Hello! First, here's just a little bit about myself; I graduated in May 2016 from UC Berkeley, California, where I studied Comparative Literature. My degree involved studying English and French literature, however it went one step further and allowed us the freedom to compare literature with other arts or disciplines, such as politics, philosophy, film etc. This course of study also meant that I was able to look closely at how meaning is subtly altered by translation from French to English or vice versa, which in turn reveals insights into a country’s own culture and traditions. It’s safe to say I’m fascinated by language and how it evolves, and what it says about the nation it belongs to and the people who use it.
After having had such a liberal education in humanities, when I returned to London, and faced with so much choice, I had no idea what I wanted to do professionally. Despite having grown up obsessed with watching films and repeatedly dragging reluctant friends to the cinema, actually working in film had never occurred to me. Weirdly, it was never an industry that was advertised on Careers Day and so I guess it seemed that embarking on a career in film was some distant, abstract concept. However, I actually know a bunch of people with various jobs in the industry.
Thankfully, earlier this year, after months and months of searching, I began to dabble in film production and finally found work that really excited me and drew me in. In April, I had the opportunity to work as a runner on a film called Keepers, shot on the west coast of Scotland. This was my first ever experience in film and I quickly learnt all about set life. I also spent time assisting the Script Supervisor as she struggled to contend on her own with extreme weather elements and challenging locations. Working so intensely with everyone day after day, I formed close bonds with many of the cast and crew, and overall, I had a very fulfilling and eye-opening first experience in film.
By the end of May I’d worked on set, but I still lacked experience in the initial phases of production, such as development. Two of the many people I have to thank so far on my journey in film are Marcus and Sophie, for kindly inviting me to come and do work experience at Double M Films. I have been here for the last two months reading scripts and learning the art of writing script notes. It’s not so straightforward writing a synopsis (as easy as it sounds!) or breaking down a script, but once I began to find a rhythm I started to gain a deeper understanding into what makes a script work and why things like structure, character strength and development are key in bringing a great story or idea to life. The feedback and guidance I’ve had from Sophie in writing notes and coverages have been invaluable in teaching me what to look out for when reading, what NOT to include when writing notes and just generally how to approach writing them in the first place.
In-between reading and writing, the conversations shared in the office are what have really made this work experience stand out. Whenever I ask a random question that comes to mind, about the current state of the independent film market or perhaps about the process of script-writing, all three of us always engage in a lively and passionate discussion. Through these conversations I get to find out more about Marcus or Sophie’s previous experience film-making. This gives me great insight into the business and helps to widen my perspective and understanding of film. It’s these kind of conversations I’m most grateful for, as they inspire and motivate me to get creative and write my own short one day, and in the meantime throw myself into producing in any way, shape or form.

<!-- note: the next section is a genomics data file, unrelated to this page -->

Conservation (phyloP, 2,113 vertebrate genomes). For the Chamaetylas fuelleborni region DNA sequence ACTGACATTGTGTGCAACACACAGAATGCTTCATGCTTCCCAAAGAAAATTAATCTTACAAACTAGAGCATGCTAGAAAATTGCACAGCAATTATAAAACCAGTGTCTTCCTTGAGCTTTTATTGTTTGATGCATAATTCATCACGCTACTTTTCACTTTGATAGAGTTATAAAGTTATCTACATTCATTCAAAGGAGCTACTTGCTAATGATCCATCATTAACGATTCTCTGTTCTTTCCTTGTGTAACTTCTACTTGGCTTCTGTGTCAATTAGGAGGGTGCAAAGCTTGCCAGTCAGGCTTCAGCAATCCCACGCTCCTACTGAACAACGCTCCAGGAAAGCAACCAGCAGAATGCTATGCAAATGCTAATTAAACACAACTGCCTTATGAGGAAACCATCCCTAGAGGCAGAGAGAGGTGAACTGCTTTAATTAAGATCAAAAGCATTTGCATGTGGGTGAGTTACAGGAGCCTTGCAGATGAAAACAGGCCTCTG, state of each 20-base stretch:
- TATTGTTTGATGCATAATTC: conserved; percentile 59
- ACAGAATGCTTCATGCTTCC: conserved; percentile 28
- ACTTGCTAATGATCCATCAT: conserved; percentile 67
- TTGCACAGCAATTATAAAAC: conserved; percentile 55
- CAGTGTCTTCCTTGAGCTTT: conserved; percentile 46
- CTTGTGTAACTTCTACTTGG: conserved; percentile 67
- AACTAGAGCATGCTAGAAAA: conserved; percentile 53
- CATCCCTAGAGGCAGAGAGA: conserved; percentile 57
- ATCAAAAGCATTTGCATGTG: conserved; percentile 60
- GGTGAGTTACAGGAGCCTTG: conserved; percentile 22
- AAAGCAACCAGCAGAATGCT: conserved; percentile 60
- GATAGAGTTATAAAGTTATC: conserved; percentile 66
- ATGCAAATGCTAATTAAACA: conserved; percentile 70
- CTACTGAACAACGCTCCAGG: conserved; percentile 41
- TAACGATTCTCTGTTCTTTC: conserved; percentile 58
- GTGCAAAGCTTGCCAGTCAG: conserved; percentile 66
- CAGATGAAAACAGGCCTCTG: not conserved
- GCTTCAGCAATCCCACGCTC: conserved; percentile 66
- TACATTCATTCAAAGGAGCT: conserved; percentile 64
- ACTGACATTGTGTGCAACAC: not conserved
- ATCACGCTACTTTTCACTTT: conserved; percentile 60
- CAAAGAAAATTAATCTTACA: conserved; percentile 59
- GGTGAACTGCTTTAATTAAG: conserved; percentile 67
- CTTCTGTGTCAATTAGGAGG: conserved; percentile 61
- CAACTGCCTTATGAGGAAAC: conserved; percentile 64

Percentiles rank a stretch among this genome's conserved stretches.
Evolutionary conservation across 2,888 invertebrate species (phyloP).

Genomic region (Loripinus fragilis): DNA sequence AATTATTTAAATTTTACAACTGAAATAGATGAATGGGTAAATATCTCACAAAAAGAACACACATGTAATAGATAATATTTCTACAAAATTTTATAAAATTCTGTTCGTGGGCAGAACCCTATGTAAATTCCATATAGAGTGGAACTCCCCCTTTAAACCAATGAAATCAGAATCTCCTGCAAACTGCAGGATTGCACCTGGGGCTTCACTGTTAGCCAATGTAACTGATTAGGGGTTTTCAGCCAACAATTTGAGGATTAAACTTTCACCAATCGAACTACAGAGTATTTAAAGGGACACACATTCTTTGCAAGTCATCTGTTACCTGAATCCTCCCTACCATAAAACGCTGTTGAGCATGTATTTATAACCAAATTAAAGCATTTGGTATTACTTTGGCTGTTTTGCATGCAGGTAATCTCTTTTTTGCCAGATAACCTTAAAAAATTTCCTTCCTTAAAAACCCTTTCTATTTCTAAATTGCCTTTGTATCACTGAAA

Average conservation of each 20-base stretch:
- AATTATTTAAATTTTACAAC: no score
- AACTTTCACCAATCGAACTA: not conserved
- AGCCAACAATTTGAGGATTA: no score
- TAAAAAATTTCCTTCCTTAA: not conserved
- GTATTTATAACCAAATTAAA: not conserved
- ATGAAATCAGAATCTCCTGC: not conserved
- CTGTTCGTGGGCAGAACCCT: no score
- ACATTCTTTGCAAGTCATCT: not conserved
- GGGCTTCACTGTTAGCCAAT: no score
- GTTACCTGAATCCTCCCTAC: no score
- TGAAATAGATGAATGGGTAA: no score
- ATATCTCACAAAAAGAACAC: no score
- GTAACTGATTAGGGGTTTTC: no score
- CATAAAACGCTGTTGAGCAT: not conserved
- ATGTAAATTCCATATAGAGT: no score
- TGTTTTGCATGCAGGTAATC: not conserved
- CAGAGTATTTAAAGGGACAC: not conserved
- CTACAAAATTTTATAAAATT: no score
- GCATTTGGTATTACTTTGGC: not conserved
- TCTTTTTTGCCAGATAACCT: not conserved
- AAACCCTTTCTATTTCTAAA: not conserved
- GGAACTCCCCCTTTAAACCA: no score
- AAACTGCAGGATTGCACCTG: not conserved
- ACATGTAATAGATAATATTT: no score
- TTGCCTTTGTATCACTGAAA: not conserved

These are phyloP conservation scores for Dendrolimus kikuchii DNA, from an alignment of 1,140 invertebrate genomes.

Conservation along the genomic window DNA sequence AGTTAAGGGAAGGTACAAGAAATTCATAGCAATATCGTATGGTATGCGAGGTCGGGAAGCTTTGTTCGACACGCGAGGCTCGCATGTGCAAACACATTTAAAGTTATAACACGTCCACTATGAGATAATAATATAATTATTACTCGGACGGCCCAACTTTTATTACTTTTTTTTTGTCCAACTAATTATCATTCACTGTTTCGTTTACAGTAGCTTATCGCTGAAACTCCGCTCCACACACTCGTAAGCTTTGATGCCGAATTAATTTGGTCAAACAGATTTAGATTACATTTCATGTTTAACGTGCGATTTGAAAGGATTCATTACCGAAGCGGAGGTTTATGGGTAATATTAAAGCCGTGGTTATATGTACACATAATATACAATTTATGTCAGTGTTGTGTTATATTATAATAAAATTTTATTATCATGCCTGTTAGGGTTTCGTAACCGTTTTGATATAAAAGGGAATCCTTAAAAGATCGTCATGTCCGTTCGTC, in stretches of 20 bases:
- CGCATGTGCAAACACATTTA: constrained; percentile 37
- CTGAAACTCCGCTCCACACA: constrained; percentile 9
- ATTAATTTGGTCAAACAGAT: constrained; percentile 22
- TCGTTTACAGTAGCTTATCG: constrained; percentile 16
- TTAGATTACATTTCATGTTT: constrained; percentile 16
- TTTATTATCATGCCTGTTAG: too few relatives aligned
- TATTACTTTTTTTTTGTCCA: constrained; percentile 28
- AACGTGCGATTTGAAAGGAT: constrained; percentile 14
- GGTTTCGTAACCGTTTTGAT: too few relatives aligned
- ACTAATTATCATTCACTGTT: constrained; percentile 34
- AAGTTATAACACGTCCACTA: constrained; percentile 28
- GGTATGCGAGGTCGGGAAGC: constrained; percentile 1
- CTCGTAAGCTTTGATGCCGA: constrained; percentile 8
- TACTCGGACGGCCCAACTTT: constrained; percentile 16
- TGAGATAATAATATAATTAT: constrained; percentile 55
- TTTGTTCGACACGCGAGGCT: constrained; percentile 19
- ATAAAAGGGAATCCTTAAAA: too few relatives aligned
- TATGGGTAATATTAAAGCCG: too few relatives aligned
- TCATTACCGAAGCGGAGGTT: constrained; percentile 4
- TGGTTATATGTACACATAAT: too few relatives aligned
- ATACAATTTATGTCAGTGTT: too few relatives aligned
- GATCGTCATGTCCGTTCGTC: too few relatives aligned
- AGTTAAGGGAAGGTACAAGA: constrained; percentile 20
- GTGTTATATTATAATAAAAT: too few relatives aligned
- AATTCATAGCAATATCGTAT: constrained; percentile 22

So far I’ve been very lucky to work with kind, wonderful and inspiring people in film. The opportunity to collaborate with such diverse people is one of the things that attracts me to producing in the film industry. But more importantly, what originally attracted me to this business is the chance to shine a light on crucial human issues by telling powerful stories that move people. There are so many different kinds of films out there - I definitely have a soft spot for great comedy and drama. For me, I love being able to appreciate cinematography that is breathtaking and stands out on its own. Also, when an actor gives such depth to a character that you are truly captivated, and when they have the ability to make you feel through their performance - it could be anything, compassion, fear, grief, understanding, joy. At the end of the day a film reveals a new story - either very different to our own or sometimes one that hits home hard - and for me, the best films are always the ones that pull you in and take you on a clear, logical journey of some sort. I think we can agree, there is nothing better than that energised feeling of satisfaction when the credits finally roll.
I’ve still got lots to learn - that’s for sure! - but I’m very excited to see what I end up doing next. I’m incredibly grateful to all the people who contribute to my experience in film along the way, and a special shout out to Double M for kindly investing their time in me, for setting a stellar example of how to approach film-making and for inspiring my passion in producing.